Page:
After this year’s recent Thanksgiving celebration in the US, the pork industry woke up to a lawsuit from McDonald’s restaurants over long-term price fixing.
According to the lawsuit filing, pork prices were allegedly fixed over about 14 years, causing McDonald’s to pay artificially high prices for sausage, bacon and ham during that time.
The defendants named are described as the leading suppliers of pork, a small number of large firms that collectively make about $ 20 billion USD per year.
“Defendants and their co-conspirators collectively control over 80 percent of the wholesale pork market,” states the filing. “Defendants Agri Stats, Clemens Food Group, Hormel Foods, JBS USA, Seaboard Foods, Smithfield Foods, Triumph Foods and Tyson Foods entered into a conspiracy from around 2008 or early 2009 through the present.”
Earlier this year, JBS and Smithfield settled a similar lawsuit, admitting they worked with several other companies to artificially inflate the price of pork products. The settlement with JBS was $ 24.5 million USD, while the settlement with Smithfield was over $ 77 million USD.
The plaintiffs (restaurant owners) claimed JBS and Smithfield shared sensitive profit information through Agri Stats, an agriculture data and analysis company based in Indiana. Agri Stats then created customized reports that enabled JBS and Smithfield to compare their profits with that of competitors.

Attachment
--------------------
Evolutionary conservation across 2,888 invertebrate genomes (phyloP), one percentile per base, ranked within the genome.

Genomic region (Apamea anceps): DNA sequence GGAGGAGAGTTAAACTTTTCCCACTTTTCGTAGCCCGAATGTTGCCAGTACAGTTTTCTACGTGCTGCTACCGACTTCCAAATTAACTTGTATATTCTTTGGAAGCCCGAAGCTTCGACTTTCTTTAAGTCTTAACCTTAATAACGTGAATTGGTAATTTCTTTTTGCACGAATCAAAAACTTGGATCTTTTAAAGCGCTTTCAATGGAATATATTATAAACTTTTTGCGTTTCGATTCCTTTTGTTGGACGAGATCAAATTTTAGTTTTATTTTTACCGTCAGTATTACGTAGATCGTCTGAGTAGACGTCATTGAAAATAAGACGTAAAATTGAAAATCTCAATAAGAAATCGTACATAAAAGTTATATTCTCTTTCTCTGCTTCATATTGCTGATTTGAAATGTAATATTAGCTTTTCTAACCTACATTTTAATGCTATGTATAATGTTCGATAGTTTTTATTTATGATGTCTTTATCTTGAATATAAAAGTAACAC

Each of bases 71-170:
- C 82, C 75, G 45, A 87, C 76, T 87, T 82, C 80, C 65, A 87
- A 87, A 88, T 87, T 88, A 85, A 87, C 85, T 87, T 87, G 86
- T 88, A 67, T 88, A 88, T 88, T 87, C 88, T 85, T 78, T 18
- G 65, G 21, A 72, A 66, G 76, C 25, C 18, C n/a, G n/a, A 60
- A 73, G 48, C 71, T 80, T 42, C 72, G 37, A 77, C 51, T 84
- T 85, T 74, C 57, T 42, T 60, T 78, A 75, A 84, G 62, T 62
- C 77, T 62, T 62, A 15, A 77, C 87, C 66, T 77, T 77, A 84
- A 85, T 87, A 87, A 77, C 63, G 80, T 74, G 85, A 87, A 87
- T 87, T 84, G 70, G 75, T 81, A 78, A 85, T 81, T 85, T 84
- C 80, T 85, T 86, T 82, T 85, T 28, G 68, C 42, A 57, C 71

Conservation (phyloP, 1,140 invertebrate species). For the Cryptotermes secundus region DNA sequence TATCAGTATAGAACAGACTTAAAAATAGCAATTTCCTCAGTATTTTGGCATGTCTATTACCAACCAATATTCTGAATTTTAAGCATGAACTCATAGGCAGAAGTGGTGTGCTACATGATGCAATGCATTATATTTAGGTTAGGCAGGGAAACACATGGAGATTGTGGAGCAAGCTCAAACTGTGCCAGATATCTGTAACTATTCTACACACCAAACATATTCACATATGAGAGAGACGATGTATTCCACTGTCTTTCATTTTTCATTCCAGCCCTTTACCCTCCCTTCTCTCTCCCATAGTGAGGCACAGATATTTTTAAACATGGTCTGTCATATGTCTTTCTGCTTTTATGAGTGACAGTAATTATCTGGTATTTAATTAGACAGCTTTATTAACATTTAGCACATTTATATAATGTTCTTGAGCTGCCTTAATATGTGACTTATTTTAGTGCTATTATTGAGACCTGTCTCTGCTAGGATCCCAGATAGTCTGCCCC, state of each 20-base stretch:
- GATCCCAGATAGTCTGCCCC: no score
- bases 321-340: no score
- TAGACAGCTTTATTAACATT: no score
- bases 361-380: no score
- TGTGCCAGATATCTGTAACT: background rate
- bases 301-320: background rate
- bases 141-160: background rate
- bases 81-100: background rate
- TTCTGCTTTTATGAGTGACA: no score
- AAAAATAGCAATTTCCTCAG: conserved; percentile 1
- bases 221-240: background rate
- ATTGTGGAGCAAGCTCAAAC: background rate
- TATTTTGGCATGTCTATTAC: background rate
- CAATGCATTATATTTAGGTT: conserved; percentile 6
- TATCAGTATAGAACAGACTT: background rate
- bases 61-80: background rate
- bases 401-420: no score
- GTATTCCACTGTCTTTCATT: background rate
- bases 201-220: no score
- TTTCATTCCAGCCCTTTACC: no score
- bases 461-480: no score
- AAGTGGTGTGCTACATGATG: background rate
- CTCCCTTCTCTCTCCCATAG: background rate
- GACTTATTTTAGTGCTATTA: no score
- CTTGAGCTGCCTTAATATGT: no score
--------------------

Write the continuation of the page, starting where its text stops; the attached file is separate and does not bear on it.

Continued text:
Last year, Jetro Holdings of New York sued Clemens Food Group, Hormel Foods, JBS USA, Seaboard Foods, Smithfield Foods, Triumph Foods and Tyson Foods for similar price fixing. Agri Stats was also involved.
In yet another pork price-fixing lawsuit filed in 2018, Smithfield agreed to pay $ 83 million and JBS paid $ 13 million to settle similar allegations.
McDonald’s similarly accuses its lawsuit defendants of having “implemented their conspiracy by agreeing with their competitors to restrict output and limit production with the express intended purpose and expected result of increasing and stabilizing pork prices.”
Furthermore, similarly to the other lawsuit, McDonald’s accuses JBS, Tyson and the others of “exchanging detailed, competition sensitive and closely guarded non-public information about prices, capacity, sales volume and demand through their co-conspirator, Agri Stats.”
“Beginning at least as early as 2009 and continuing through 2017 or later, Agri Stats began providing highly-sensitive ‘benchmarking’ reports to defendants…to compare their profits or performance against that of other companies.”
However, McDonald’s points out that Agri Stats’ reports are unlike those of other lawful industry reports. Agri Stats gathers detailed financial and production data from each of the Defendants, standardizes this information, and produces customized reports and graphs – not the type of information “that competitors would provide each other in a normal, competitive market. Instead, the provision of this detailed information acts as the modern equivalent of the proverbial smoke-filled room.”
Further, Agri Stats ensured that its detailed, sensitive business information was available only to the co-conspirators and not to any buyers in the market.
McDonald’s seeks a jury trial and mitigations for damages, including ‘treble’ damages, that allow the court to triple the amount of actual damages awarded to a plaintiff.
In January 2022, large US supermarket chains including Albertsons, Hy-Vee, Kroger, Save Mart Supermarkets and food distributor U.S. Foods took many of the same major US pork firms to court, also over price fixing of pork.
As reported in Ontario Farmer, the retailers claim the pork packers engaged in a coordinated effort to minimize production and boost prices by lowering the number of hog farms in operation by 70 per cent.
Nearly all of the defendants were also facing similar accusations at that point, with lawsuits filed by restaurant chains Buffalo Wild Wings, Sonic and Jimmy John’s in Florida in late 2021.